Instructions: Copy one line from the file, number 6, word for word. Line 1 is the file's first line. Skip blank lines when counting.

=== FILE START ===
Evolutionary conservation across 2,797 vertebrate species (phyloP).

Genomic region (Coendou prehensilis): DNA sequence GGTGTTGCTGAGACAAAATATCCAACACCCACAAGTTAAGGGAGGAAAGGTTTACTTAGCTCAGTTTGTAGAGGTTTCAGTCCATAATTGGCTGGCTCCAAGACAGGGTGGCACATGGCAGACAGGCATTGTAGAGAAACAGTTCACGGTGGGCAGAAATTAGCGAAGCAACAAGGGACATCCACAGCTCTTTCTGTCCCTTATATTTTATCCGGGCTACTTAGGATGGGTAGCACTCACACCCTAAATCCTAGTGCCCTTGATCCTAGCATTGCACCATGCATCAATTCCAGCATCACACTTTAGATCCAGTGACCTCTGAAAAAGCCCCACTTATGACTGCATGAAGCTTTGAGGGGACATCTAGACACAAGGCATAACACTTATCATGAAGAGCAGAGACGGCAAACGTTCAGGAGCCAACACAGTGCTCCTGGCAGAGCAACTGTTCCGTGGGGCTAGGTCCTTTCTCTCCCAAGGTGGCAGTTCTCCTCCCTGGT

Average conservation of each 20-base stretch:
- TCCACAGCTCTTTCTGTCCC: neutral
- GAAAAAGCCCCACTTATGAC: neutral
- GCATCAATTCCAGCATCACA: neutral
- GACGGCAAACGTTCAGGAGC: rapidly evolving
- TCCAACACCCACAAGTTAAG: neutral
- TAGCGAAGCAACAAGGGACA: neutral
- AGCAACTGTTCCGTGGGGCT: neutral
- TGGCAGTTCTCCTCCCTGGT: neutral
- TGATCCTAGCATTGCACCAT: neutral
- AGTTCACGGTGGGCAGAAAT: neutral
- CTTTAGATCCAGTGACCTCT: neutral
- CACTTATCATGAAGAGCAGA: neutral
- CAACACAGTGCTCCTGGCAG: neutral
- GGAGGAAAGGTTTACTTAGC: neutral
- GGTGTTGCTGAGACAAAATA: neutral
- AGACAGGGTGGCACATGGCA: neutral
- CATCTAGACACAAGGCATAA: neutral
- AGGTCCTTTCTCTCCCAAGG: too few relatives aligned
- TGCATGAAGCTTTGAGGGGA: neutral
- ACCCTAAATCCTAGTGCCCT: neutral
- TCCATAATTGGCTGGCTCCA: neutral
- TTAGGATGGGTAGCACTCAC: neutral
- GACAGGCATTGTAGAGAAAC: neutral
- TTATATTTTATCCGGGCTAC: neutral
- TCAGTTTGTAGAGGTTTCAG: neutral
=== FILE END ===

- GCATCAATTCCAGCATCACA: neutral